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Listening - The Art of Business Negotiations

Jun 27, 2008
Negotiation is something we do in our daily lives, and is not just a business skill. It is needed in many aspects of day to day living. We negotiate at home, in school, in the office & with our friends. You are negotiating when asking your kids to be home by 10, and they try to negotiate with you for a longer time.

Negotiation is when you and your friends agree on watching a movie that suits everybody - or near enough. The person it doesn't suit could agree on condition they get the best seat or choose where to go afterwards - that, too, is negotiation.

Negotiation is when your client asks for the end product next week and you ask for a couple more days because his request is unreasonable: well, the request is OK, but the expectation is unreasonable.

Listening for Clues

One of the qualities of a good negotiator is to be able to listen: and not only to listen, but let the other person know that they are listening. Any course of communication will stress the importance of response; even a simple nod of the head is better than no response at all when somebody is trying to communicate with you.

Not Arguing

It is important to understand that negotiation is not argument. Instead it is to understand the viewpoint of the other party, before you strike a favorable bargain. If you fail to see things their way, then you will have difficulty in negotiating an outcome acceptable to both of you. Negotiation is not the same as arbitration, where the arbitrator takes a neutral viewpoint.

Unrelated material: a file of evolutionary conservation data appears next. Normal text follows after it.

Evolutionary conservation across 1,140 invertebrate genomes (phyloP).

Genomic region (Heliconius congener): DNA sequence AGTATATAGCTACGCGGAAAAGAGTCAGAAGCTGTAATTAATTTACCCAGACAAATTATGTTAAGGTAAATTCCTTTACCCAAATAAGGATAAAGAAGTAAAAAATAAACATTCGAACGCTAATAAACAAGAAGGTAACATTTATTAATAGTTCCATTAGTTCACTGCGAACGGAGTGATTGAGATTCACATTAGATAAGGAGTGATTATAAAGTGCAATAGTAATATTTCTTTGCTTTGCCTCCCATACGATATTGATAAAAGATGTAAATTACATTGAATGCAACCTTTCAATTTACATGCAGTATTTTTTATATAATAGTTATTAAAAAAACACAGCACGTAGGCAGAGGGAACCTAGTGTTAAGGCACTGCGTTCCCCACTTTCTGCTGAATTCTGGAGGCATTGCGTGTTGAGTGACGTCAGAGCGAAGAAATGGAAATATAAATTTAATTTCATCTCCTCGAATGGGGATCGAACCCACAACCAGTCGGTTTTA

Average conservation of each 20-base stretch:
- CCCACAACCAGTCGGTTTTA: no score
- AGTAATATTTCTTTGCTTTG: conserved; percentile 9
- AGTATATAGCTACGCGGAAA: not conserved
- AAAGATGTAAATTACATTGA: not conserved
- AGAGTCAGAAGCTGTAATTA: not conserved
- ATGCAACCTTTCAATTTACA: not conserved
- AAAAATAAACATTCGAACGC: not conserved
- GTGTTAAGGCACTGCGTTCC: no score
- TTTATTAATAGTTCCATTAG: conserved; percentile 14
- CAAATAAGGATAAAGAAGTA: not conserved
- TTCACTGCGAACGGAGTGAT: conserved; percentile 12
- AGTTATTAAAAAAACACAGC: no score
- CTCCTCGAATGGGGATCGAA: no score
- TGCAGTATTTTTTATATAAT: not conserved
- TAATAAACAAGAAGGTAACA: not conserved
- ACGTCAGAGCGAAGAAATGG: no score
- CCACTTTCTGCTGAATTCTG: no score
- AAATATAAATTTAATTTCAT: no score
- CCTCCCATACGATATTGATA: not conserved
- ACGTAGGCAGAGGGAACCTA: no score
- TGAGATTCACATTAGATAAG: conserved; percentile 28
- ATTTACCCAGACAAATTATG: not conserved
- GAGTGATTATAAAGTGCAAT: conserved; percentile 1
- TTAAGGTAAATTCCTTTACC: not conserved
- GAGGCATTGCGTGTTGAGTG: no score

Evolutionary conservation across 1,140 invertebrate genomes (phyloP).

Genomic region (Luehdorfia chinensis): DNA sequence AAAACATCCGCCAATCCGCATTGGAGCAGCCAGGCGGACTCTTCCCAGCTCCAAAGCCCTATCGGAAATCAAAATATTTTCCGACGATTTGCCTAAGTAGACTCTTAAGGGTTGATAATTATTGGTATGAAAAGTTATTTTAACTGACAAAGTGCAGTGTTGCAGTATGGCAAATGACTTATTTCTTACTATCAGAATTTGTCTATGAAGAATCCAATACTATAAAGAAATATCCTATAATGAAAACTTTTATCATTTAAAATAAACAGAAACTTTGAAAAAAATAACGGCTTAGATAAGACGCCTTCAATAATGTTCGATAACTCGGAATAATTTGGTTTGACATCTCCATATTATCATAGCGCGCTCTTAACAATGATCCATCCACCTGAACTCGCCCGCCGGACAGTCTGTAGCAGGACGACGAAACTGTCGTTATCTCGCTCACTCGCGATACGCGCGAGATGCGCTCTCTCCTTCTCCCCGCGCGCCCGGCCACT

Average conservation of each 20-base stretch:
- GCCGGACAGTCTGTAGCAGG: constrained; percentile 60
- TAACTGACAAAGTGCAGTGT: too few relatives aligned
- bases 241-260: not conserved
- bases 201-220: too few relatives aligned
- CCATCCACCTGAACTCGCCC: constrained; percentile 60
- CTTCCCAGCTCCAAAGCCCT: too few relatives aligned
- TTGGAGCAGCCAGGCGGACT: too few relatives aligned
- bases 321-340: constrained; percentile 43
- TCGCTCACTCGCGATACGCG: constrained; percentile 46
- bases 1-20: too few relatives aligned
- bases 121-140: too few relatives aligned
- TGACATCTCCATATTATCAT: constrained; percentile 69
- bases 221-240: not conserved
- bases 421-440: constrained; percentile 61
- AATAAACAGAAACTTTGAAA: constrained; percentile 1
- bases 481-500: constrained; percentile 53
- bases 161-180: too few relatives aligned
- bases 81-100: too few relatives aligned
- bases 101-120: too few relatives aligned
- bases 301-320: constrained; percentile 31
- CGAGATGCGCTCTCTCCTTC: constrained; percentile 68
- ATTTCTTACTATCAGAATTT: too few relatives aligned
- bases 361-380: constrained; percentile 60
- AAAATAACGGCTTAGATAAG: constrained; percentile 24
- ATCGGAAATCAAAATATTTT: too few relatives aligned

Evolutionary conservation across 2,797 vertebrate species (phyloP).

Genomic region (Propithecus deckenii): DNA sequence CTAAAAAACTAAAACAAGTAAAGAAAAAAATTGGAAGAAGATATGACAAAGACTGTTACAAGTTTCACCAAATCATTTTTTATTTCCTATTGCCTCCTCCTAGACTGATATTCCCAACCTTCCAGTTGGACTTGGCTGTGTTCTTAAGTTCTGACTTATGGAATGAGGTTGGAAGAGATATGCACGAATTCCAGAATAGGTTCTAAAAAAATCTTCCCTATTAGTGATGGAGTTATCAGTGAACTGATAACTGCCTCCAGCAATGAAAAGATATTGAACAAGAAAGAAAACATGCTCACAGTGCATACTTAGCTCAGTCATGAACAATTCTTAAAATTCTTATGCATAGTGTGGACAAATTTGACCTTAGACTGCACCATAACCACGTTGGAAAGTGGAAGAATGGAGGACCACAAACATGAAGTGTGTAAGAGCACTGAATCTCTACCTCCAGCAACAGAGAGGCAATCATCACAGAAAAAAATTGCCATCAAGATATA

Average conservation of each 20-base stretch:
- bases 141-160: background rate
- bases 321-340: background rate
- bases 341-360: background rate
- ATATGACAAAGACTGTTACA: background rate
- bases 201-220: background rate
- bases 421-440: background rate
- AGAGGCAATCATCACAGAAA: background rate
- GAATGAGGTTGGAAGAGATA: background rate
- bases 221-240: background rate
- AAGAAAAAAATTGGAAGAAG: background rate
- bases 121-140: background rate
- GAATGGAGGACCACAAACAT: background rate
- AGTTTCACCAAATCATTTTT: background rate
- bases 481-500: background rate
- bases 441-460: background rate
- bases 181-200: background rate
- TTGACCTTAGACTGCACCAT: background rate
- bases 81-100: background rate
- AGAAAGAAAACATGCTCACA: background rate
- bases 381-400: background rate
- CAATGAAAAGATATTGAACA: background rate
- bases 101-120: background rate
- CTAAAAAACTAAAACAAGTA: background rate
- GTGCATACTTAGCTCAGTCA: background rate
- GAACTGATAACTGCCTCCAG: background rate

A good negotiator will first listen to the other party, and hear their viewpoint. If you are looking for certain price for a job, for example, don't make your demands immediately, but wait until the customer gives an indication of what they expect to pay. A customer might begin by stressing that they are on a tight budget and so on, and then offer more than you were going to ask. People have different conceptions of value, and what is lot of money to you might not be much to another.

Bide Your Time

By jumping in too quickly, you could lose out, so good negotiators always take their time, and wait to find out what transpires before making their move.

Most business people do not make their final offer immediately. Only the most naive would offer their lowest price, or highest bid, without leaving room open to negotiate for better terms. Let's say that you have been asked for a price for a specific aspect of your business: web design for instance. A customer wants a price for designing some good graphics for a website. You won't offer your lowest price right away will you? If you are prepared to go as low as 1000, say, you won't start there. You might start at 1250 or perhaps even 1500, but not at your bottom price.

In the same way, you shouldn't expect your customer to accept your first offer. Your customer would expect you to make the first offer, leaving them room to negotiate for something lower. This is the principle behind all forms of negotiation. Find out what the other party wants, listen to their position ("where they are coming from"), and then come to an agreement, preferably in which you get closer to your needs than the other party.


So when you are involved in negotiation, make sure that you try to understand the position of the other side, since that will give you many clues as to how far they are willing to bend. Without some degree of bending on the part of each party there is no negotiation, but it is easier for you to suggest a solution that might be mutually acceptable if you are sympathetic towards the position of the other side.

Whatever the form of the negotiation, the importance of listening cannot be overemphasized since it is essential to understand everybody's position before you have a base from which to negotiate realistically.
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